Under the mission “Youth from Every Quarter,” Andover attempts to acknowledge the di- versity of religions on campus by celebrating a wider range of reli- gious holidays every year. While religion could be celebrated in many forms, religious holidays often signify a day devoted solely to spiritual pratice and reflec- tion.
As a result, this Wednesday, all classes were cancelled to honor Yom Kippur, considered by many to be the most impor- tant holiday in the Jewish faith.
The Phillipian asked com- munity members about their opinions on the celebration of religious holidays during the school year. Students had varied thoughts about how Andover should embrace a wider range of religious celebration.
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Moumina Khan ’19 expressed her appreciation for the school’s effort in recogninzing Muslim communities on campus. The school, for the first time, can- celled all classes on September 12 this year in recognition of the Muslim holiday Eid al-Adha. Khan described how the absense of classes allowed her to focus solely on spritual practice.
“As a Muslim who celebrates Eid al-Adha… [celebrating] this was a very big deal for me. Last year, I had to take the day off, missing classes… but I am very grateful the school gave the day off for the whole school this year,” said Khan in an email to The Phillipian.
Some students, however, de- scribed the challenges they face in celebrating certain religious holidays that coincide with school days. Currently, Andover still holds classes on numerous
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holidays such as Buddha’s Birth- day, Diwali, and Lunar New Year. In contrast, the school organizes special schedules for the Chris- tian holiday of Good Friday, hav- ing students attend shortened periods of classes.
Paige Busse ’19, from West- field, N.J., pointed out how hav- ing school on important holi- days force some students to miss classess, which burdens them with loads of work to catch up. Busse, who observes Good Fri- day, stated how students should not sacrifice their academics for personal belief.
“I wish that we had Good Fri- day off. For [those who observe], Holy Thursday and Good Friday are the most holy days of the year. Even Christmas isn’t as im- portant,” she said.
“It’s very difficult to miss a day of school because you have to catch up on all your work. It makes it inconvenient, and it makes you choose between your academic and religious life… So do you sacrifice your academic life for your beliefs?” she continued.
In addition to missing class- es, some students described how religious rituals often im- pact academic performance. For instance, this year the Muslim holy month of Rama- dan coincides with the end of the school year, requiring that the Muslim community fast during the Extended Period Week when students are given major assignments.
“Although I understand it is too late for anything to be done now, the coming years will see Ramadan falling earlier and earlier during the school year – it moves back eleven days every year. I hope that in the coming years, some measures will be taken to help those fasting during the long, warm school hours,” said Khan.
Others emphasized that the school should cancel classes on cultural holidays as stu- dents deserve to spend time with their family on such oc- cassions. With an increas- ing number of students with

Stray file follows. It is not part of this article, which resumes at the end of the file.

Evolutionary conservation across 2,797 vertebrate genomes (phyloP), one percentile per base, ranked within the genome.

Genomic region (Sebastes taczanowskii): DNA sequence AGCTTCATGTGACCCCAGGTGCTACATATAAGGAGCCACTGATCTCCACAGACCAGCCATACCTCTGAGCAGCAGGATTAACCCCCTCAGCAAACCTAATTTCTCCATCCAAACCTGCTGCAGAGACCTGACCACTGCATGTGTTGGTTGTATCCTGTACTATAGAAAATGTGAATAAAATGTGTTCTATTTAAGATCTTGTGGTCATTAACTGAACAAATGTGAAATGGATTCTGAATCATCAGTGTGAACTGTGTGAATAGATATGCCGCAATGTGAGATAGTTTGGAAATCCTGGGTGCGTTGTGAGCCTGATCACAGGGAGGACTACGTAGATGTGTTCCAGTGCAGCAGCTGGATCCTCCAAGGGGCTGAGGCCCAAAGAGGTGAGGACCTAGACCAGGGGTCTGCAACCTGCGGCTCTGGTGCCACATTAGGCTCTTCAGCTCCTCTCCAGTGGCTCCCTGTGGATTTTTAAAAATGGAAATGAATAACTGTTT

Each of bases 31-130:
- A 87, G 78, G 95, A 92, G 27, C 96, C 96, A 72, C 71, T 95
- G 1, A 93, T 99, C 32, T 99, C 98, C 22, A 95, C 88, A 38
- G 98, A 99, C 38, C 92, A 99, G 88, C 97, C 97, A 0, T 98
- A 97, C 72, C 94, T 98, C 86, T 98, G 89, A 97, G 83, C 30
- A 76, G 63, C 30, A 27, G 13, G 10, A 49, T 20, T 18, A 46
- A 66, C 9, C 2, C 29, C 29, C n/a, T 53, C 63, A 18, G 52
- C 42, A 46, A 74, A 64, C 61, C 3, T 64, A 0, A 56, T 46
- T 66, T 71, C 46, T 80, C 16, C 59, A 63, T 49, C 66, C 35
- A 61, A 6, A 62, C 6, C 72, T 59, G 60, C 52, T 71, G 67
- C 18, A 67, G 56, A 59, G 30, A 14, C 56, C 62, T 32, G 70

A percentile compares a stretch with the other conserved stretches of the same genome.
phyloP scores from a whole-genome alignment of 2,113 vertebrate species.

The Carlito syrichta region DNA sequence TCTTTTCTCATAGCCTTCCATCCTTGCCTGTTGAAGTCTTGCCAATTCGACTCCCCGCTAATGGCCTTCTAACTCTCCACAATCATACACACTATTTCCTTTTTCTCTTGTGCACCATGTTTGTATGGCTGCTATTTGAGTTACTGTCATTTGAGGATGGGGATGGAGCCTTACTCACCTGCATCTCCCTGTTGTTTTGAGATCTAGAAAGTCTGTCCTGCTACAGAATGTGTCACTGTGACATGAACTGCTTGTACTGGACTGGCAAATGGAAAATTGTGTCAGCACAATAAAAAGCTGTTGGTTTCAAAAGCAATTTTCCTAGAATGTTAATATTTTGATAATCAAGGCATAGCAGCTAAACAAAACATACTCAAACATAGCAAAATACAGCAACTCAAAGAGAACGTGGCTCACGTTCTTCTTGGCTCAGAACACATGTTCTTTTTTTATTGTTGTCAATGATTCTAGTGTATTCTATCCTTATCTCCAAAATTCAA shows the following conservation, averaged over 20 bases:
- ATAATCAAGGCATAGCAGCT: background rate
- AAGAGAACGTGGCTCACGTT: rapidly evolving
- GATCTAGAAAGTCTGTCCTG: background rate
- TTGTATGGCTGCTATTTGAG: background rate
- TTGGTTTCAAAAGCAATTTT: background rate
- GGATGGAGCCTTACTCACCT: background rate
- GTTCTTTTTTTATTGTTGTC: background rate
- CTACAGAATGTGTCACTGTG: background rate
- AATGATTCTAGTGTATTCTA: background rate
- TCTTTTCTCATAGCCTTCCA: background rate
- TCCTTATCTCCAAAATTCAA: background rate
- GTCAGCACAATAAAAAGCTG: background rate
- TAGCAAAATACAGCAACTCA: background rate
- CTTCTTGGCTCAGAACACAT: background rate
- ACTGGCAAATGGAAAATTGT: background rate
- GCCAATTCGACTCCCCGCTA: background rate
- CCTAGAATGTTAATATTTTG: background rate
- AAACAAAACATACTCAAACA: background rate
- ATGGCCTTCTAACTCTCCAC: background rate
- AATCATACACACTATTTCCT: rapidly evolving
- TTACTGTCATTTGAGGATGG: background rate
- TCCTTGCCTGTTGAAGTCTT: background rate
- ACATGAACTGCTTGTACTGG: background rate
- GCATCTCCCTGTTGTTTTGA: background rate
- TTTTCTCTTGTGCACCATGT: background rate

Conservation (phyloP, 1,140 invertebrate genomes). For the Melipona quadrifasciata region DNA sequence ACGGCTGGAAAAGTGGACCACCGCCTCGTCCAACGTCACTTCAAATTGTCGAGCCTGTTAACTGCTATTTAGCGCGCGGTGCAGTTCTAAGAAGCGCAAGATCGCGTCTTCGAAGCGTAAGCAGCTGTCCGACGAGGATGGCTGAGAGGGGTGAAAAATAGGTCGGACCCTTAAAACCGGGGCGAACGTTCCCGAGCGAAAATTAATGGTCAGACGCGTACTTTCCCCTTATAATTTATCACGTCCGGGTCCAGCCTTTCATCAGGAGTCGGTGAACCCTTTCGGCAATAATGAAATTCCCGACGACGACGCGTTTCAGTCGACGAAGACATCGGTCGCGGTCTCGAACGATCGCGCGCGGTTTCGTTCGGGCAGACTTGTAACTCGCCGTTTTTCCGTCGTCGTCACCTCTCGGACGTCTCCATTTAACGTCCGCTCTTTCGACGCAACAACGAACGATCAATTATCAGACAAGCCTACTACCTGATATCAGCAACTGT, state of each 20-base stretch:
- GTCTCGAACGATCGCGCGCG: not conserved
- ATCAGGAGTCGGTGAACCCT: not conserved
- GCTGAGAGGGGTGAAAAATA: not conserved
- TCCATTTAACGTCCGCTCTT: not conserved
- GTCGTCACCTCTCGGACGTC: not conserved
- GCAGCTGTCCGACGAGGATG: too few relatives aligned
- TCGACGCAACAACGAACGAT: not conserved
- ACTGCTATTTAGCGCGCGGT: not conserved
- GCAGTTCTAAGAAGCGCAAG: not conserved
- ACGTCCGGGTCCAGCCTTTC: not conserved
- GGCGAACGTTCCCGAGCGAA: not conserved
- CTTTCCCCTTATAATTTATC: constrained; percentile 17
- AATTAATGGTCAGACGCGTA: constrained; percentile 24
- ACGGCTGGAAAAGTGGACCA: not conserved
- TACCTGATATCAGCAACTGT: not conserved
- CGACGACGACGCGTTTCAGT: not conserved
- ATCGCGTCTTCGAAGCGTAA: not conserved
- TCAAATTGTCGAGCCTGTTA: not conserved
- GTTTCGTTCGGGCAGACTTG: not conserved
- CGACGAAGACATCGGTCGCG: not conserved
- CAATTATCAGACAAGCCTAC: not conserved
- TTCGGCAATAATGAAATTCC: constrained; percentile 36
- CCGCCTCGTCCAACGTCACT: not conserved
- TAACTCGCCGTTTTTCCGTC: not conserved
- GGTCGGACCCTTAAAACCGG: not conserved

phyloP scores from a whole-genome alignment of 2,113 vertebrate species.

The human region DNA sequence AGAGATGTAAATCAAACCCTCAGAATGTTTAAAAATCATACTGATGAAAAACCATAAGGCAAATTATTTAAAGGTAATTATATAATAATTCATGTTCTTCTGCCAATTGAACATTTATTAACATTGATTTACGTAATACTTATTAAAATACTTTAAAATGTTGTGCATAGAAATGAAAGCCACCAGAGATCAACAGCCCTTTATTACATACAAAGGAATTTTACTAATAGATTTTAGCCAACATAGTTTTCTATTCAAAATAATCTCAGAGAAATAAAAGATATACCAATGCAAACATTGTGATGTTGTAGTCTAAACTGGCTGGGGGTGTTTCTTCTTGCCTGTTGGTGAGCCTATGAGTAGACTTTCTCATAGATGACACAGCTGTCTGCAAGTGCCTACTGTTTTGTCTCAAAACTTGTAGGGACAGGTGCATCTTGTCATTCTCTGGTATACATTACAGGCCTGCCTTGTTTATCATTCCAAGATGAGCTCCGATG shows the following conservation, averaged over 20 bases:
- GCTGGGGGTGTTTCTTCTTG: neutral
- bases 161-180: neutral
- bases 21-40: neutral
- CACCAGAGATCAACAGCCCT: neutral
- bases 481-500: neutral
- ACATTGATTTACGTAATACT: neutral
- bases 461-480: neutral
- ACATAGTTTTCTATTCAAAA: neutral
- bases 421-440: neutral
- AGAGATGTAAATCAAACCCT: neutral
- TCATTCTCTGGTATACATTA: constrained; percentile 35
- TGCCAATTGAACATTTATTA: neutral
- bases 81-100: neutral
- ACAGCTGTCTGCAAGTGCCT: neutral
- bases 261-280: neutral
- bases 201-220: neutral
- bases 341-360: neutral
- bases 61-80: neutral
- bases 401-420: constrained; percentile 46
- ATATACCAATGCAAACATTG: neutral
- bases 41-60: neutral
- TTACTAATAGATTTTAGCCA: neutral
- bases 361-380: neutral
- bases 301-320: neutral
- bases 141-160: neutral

different ethnic and national backgrounds, Andover did not include cultural holidays such as the the Lunar New Year, a day widely celebrated in mul- tiple East and South East Asian countries.
Kaitlin Kan ’18, hailing from Villanova, Pa., said, “I’m gener- ally happy with how the school handles different holidays, and how they schedule it into the master schedule… though, my one wish is that the school can consistently have Chinese New Year off or work it somehow into the long winter break so I can go home and spend it with my family.”
Busse suggested that the school could accomodate for more religious and cultural holidays by adding school days to the end of the academic year.
“We have a three-month- long summer break. If we had one more week of classes, it wouldn’t be the end of the world… I know that a lot of kids express that we have a short- ened year, but to have days off in the middle of the term would be so much easier to manage,” said Busse.
“Even for kids who are not religious, the [days off ] are beneficial. It is a time for them to reflect and practice mindful- ness,” Busse continued.
Rajesh Mundra, Assistant Dean of Students, discussed
how the school, promoting eq- uity and inclusion, is open to embracing more discussions on which holidays are significant.
“Over the years, the school has been more sensitive to acknowledging student back- grounds and especially, reli- gious backgrounds… When you have ‘Youth from Every Quar- ter’, we have youth from many different backgrounds, many different faiths, many different beliefs… The school is under- standing of people’s personal time to observe different faith traditions and celebrate tradi- tions,” he said.
“I think the administration would be open to hearing more from students and from faculty about how to better support students… It’s an ongoing dis- cussion, and I think it’s an im- portant discussion to have,” he continued.
Mundra further emphasized how celebrating holidays is not only limited to recognition and understanding on campus.
“The school is not only just celebrating within our commu- nity and understanding what these holidays mean, but also giving time off to students to be able to celebrate with their families or in their own way with our own resources or the resources in town,” Mundra concluded.